This is the perfect early summer nature study challenge! The crickets are already singing in most areas and it won’t be hard to take some time in the evening to use your sense of hearing to observe these interesting insects.
With gardens come grasshoppers and/or katydids. Such funny insects to observe! Can you catch a few to observe for awhile?
Use the information in the archived challenge to use your senses this week with your children.
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Sight: Look for grasshoppers, katydids, and crickets in your yard. Observe them with a hand lens. Look at a grasshopper jump.
Hearing: Listen for the chirping of a cricket or katydids and see if you can follow the direction.
Inside Preparation Work:
1.Read in the Handbook of Nature Study pages 338-350 (Lessons 80-82). This a lot of information so you might want to break this challenge up over several weeks so you can read, choose some of the suggestions for observation, spend your time outdoors, and then move onto the next insect.
Most of us have heard crickets in the evenings and children will be very interested to learn more about these insects that play music with their legs for us to enjoy. Here is a link to a YouTube.com video that shows what a cricket looks like when he is singing: http://www.youtube.com/watch?v=8E6q9W8Ur2k
2. Read in Discover Nature at Sundown pages 174-188. There are many suggestions for exploring the hopper’s world and you may wish to choose one or two to try with your family. You can collect a grasshopper and keep it for a few hours to observe it up close. Use your hand lens to complete the “Closer Look” activity on page 183.
Outdoor Hour Time:
Try to spend some of your outdoor time in the evening air. Our family likes to sit on our deck and watch as the stars come out after sunset. This is a perfect activity to couple with listening for crickets because it is just about at the same time that you will begin to hear crickets singing their evening songs. You can also spend fifteen minutes looking for grasshoppers or crickets in your yard or a near-by park. This challenge can be split up into two weeks if you want to really study each insect.
After your observations and outdoor time, have your child tell you some of the things he remembers about the nature study. After you have your outdoor time, provide an opportunity for working on a nature journal entry. Use the Handbook of Nature Study or a library book to find an illustration or photo of an actual cricket to draw in your journal. Have your child label the entry with a title, the date, and the place that you made your observation. Parents can always help the child with this part if needed.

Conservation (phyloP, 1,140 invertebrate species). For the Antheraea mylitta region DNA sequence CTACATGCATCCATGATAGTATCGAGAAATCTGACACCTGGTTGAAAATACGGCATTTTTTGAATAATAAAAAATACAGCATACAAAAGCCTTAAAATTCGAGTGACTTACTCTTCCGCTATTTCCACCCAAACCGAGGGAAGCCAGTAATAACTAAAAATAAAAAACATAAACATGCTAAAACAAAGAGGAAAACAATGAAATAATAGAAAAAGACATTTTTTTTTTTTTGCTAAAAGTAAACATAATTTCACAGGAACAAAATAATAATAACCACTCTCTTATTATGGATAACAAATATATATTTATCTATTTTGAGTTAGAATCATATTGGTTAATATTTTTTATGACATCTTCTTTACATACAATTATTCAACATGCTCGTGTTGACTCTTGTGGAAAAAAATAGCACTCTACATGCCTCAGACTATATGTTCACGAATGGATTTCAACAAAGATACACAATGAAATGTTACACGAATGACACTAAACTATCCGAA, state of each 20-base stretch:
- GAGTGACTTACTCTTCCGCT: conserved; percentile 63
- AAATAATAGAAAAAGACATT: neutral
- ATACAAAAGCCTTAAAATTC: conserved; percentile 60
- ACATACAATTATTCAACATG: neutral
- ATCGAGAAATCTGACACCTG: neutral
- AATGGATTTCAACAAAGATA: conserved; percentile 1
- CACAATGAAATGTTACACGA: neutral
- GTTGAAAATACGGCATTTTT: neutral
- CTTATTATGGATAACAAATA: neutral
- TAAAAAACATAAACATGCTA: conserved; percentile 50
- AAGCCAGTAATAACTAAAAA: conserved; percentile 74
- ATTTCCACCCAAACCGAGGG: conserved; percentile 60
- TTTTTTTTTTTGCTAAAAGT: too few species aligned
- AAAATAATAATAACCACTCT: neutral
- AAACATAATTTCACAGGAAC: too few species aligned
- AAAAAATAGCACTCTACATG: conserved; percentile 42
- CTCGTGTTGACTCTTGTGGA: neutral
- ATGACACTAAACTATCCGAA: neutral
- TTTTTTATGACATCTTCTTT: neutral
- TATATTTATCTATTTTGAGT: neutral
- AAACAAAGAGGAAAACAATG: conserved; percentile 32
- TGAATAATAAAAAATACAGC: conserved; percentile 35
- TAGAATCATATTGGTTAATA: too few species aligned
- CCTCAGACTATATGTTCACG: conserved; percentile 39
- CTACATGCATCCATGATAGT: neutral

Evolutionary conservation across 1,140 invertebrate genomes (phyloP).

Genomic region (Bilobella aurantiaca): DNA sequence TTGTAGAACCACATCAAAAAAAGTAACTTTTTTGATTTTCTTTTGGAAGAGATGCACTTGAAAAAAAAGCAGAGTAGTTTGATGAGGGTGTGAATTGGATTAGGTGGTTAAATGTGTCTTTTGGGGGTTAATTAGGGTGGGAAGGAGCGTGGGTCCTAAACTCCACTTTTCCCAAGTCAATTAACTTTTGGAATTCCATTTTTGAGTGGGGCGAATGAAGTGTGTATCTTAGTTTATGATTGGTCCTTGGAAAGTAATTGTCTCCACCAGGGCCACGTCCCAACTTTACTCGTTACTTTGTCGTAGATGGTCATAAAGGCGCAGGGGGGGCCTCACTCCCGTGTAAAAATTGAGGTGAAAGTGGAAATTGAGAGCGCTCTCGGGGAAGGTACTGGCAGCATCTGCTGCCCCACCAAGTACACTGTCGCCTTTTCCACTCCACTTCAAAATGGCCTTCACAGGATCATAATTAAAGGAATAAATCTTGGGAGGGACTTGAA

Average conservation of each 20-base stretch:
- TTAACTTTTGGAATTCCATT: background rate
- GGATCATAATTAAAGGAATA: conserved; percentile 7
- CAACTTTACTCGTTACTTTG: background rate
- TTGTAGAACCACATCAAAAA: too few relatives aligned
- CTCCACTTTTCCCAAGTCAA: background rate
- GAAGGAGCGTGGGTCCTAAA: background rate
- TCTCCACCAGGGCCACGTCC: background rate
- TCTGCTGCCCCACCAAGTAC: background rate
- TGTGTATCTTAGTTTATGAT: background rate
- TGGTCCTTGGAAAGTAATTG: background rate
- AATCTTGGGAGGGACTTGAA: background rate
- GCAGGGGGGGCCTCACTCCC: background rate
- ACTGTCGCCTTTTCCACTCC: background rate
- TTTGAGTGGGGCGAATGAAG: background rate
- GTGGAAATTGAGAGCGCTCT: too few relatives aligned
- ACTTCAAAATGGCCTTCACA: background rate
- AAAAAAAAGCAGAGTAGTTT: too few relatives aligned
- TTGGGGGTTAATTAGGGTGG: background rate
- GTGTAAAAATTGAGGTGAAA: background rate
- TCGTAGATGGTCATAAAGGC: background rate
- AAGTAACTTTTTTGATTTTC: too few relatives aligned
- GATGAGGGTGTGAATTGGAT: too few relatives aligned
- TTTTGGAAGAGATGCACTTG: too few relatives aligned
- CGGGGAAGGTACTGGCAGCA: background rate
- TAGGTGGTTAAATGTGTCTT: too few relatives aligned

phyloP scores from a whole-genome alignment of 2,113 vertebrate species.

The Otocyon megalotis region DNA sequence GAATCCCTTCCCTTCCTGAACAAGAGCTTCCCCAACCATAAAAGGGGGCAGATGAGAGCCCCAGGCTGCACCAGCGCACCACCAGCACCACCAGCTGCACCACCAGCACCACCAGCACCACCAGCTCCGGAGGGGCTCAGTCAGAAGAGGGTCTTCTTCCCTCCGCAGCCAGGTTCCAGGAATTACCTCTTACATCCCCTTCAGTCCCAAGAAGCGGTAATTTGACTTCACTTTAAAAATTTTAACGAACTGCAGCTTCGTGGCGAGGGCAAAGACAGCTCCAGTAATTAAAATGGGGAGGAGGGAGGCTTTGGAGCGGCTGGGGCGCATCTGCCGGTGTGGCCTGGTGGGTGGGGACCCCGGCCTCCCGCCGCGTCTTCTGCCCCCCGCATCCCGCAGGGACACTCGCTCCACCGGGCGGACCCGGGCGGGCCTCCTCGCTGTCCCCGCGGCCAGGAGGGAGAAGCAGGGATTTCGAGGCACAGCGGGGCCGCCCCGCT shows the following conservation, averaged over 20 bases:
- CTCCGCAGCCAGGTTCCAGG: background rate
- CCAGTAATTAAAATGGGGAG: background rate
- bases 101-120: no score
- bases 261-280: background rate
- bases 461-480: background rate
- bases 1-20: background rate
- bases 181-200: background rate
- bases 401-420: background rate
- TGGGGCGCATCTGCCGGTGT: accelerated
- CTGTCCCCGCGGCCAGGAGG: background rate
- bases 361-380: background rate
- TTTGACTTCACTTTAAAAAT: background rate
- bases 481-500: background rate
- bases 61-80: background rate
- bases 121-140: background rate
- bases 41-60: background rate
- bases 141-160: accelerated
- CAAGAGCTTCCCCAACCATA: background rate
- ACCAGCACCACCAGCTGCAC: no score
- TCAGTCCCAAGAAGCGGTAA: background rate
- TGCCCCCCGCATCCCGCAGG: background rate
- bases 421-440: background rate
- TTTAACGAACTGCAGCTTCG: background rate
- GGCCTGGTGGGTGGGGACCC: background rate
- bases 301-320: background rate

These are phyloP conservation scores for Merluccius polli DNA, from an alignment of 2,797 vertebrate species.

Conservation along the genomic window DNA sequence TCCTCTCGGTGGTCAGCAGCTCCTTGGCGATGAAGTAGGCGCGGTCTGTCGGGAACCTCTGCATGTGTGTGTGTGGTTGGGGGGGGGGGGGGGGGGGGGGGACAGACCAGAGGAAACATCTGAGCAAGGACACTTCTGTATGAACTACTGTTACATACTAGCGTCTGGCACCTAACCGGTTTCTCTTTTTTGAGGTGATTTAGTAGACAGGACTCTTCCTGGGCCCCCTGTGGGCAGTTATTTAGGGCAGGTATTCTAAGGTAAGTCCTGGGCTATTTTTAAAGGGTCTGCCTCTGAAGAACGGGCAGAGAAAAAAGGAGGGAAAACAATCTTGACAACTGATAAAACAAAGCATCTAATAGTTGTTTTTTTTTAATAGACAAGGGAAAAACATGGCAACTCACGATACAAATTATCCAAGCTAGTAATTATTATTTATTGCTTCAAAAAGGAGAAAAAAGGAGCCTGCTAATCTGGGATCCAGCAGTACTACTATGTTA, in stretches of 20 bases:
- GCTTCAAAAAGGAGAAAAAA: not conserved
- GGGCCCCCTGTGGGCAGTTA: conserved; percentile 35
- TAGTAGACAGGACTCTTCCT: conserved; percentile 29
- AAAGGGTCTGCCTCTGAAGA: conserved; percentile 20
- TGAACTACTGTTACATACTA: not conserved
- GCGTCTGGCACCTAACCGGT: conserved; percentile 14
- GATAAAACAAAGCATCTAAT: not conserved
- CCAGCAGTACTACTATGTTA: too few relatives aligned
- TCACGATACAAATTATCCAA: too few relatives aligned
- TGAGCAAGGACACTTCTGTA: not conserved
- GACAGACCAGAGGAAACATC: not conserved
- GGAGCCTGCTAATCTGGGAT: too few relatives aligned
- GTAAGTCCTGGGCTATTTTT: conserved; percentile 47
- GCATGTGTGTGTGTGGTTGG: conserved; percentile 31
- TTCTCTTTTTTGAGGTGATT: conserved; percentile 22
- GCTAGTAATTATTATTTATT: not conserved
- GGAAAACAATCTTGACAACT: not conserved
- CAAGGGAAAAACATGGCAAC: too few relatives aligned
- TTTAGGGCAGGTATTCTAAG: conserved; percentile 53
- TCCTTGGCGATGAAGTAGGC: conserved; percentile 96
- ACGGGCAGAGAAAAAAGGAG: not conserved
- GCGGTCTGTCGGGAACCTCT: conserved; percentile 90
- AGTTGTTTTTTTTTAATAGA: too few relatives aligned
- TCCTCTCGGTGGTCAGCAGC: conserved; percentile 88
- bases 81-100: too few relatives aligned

There are also coloring pages included in the Summer Series ebook for the cricket, the grasshopper, and the katydid.
If you would like all the Summer Series Challenges in one place, I have an ebook gathered for you to purchase for your convenience. Here is a link to a complete description: Summer Series of Outdoor Hour Challenges
As I was watering the garden this afternoon I noticed this big guy on the daylily. He was rubbing himself in the pollen and thoroughly enjoying himself. He didn’t seem to mind that I was watching him and taking a few photos. Amazing….simply amazing.
Look at those really long antennae.
What a great discovery this hot summer afternoon. The flower is just gorgeous too…..if you didn’t notice. 🙂
“When any creature has unusually strong hind legs, we many be sure it is a jumper, and the grasshopper shows this peculiarity at first glance.” Handbook of Nature Study, page 339
There is a section on grasshoppers starting on page 338 of the Handbook of Nature Study.
Edit to Note: Makita helped me realize that this particular insect is actually a Chaparral katydid. So now here is my question: Is a katydid a kind of grasshopper? In my field guide it says, Chaparral Katydid, Platylyra californica, grasshopper order. Are grasshoppers, katydids, and crickets all related or am I reading my field guide and misunderstanding? Insect identification is my least favorite thing to do in nature study.
This little critter has been hard for us to identify. We found him and put him in our magnifying jar so we could take a really good look at him. I have never paid much attention to the differences between katydids and grasshoppers but now after identifying this guy, I know so much more about it.
From the Handbook of Nature Study, page 343:
“I love to hear thine earnest voice
Wherever thou are hid,
Thou testy little dogmatist,
Thou pretty katydid,
Thou mindest me of gentle folks,
Old gentle folks are they,
Thou say’st an undisputed thing
In such a solemn way.” -Holmes
From page 344:
“The katydids resemble the long-horned grasshoppers and the crickets. They live in trees, and the male sings “katy did” by means of a musical instrument similar to that of the cricket.”
There is lots more information about katydids in the Handbook of Nature Study on pages 343-344.
Here is a little graphic my son made on the computer showing complete metamorphosis. Katydids go through incomplete metamorphosis. (see page 298 of the Handbook of Nature Study)
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